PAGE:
“I understand you already have schoolwork and house chores, but it would helpful and mean a lot to your grandma and me, if you sat with her every day at 4 p.m. while dinner is being made. If you could make sure her table is set and she has everything she needs, that would be a big help.”
Reminding your child, and yourself, that caregiving is not a common household chore and that no task is too small is pivotal. Caregiving can often bring up feelings of stress and resentment, and children are not immune to those feelings. So, having frequent talks about how helpful and important they are in caregiving, as well as school and family life, can create a more content environment.
“You may not see it, but you make grandma very happy when you sit with her. It may seem like a chore, but we are all helping each other. It is what family does. This is precious family time, but it is okay if you feel overwhelmed at times, I do too.”
4. Make time for downtime
Going from work, to taking care of your home and kids, and caregiving for your parent around the clock is taxing. It is easy to tell yourself you cannot take a break. Caregiver burnout is very common. However, it is critical for caregivers to find time to get away from it all for a while. Feeling well-rested or having some fun now and then will help you be a better caregiver, as well as show your child that with responsibilities, come rewards. Having prescheduled days of relaxation or a respite from caregiving allows you and your child to look forward to something out of the daily routine. It is okay to ask for help, and when necessary, bring your parent to an adult day care center.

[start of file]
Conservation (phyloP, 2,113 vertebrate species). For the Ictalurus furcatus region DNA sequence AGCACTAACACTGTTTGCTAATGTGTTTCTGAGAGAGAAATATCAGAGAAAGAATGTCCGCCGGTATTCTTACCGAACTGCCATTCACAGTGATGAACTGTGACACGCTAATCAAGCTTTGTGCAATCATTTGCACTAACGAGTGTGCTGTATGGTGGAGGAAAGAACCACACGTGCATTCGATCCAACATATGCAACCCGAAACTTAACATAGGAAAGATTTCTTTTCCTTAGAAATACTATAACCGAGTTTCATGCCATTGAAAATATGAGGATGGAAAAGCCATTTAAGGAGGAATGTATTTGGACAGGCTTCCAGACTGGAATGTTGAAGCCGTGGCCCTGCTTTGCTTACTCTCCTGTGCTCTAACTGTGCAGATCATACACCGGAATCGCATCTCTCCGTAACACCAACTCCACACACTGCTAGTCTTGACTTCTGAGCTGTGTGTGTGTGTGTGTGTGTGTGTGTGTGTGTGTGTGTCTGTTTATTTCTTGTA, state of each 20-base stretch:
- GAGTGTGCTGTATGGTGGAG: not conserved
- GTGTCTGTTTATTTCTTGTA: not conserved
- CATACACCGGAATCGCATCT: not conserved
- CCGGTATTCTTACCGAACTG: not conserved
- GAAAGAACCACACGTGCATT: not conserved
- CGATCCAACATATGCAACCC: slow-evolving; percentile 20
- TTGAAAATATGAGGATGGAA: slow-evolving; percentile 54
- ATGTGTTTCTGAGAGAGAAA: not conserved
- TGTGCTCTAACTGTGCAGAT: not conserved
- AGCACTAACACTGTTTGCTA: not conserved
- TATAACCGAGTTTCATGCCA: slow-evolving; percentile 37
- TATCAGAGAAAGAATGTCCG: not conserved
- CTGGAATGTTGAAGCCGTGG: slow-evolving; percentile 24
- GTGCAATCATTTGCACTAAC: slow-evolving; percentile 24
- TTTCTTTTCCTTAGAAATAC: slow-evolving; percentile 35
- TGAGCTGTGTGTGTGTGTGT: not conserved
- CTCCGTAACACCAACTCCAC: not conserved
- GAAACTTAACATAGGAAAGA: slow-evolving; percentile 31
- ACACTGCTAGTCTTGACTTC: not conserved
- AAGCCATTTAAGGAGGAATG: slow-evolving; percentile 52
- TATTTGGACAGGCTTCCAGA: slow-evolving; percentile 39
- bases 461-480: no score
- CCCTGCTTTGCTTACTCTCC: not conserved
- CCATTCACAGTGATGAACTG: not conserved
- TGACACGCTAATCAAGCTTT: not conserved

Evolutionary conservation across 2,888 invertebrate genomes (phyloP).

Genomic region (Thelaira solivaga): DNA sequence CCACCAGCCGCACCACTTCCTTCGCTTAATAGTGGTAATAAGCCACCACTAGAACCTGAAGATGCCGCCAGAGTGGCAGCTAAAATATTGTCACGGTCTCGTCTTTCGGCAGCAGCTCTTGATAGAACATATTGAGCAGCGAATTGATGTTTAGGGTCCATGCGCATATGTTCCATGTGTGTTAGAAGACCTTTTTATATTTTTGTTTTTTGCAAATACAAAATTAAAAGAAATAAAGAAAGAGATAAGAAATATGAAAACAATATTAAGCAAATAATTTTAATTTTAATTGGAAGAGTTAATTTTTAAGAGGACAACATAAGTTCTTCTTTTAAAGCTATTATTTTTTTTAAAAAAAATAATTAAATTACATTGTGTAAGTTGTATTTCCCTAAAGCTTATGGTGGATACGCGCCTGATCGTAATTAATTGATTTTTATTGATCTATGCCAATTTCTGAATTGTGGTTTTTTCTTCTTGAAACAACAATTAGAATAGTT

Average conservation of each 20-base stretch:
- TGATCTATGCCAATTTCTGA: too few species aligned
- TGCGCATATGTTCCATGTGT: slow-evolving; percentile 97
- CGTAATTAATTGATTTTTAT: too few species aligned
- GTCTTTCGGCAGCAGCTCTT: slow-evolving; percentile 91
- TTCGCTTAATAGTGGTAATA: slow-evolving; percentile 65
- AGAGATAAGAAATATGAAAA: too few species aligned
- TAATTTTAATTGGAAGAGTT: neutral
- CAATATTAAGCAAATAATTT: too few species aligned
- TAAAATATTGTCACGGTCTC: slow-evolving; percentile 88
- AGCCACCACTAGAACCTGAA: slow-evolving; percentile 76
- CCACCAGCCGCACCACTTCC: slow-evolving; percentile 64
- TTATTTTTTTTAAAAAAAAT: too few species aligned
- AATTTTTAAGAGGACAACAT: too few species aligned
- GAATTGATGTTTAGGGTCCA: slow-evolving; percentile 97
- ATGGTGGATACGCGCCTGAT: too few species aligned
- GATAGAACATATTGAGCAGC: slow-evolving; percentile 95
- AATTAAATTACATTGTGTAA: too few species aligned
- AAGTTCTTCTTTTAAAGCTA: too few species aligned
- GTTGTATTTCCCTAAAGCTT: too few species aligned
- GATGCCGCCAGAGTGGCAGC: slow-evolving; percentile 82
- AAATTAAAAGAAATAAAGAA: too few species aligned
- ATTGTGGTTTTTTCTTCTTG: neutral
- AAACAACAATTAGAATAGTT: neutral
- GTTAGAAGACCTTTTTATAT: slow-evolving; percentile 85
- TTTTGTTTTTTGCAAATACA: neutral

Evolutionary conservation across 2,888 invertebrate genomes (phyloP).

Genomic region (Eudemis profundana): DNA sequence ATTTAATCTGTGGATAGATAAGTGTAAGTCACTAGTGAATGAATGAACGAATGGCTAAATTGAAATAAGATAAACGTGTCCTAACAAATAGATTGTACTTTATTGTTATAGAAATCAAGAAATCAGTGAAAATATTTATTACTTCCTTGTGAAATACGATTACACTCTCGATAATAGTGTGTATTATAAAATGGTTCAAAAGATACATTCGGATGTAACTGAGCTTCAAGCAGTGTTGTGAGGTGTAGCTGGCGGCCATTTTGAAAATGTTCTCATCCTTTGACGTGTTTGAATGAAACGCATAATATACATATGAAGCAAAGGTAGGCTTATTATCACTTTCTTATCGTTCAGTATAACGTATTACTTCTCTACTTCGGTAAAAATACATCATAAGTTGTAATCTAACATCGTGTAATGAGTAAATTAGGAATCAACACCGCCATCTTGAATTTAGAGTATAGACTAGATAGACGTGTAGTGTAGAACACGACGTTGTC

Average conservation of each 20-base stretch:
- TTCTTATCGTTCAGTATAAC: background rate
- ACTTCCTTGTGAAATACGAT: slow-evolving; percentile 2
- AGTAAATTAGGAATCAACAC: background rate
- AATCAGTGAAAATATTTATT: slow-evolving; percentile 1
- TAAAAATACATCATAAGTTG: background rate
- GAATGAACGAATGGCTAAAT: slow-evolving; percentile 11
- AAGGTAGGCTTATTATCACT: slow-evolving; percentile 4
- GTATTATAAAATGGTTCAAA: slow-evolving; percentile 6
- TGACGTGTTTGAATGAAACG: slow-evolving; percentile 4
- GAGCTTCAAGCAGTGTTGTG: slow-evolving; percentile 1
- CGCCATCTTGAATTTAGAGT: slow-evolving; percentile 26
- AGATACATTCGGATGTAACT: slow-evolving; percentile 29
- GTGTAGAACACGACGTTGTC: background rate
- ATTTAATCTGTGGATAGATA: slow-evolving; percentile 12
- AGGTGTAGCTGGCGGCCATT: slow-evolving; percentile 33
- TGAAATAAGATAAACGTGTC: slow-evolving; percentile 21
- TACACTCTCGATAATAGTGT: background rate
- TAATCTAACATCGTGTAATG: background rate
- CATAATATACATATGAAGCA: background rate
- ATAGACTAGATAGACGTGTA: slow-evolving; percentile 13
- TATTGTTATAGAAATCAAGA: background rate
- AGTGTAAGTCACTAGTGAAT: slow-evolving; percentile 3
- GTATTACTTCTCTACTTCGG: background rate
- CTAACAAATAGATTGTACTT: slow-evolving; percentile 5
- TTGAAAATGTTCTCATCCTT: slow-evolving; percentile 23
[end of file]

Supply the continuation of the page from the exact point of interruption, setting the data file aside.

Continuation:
“On May 20, we have our special day at the park. We have someone coming over to watch grandma, so we have the full day to relax. We can pick up a treat for grandma too.”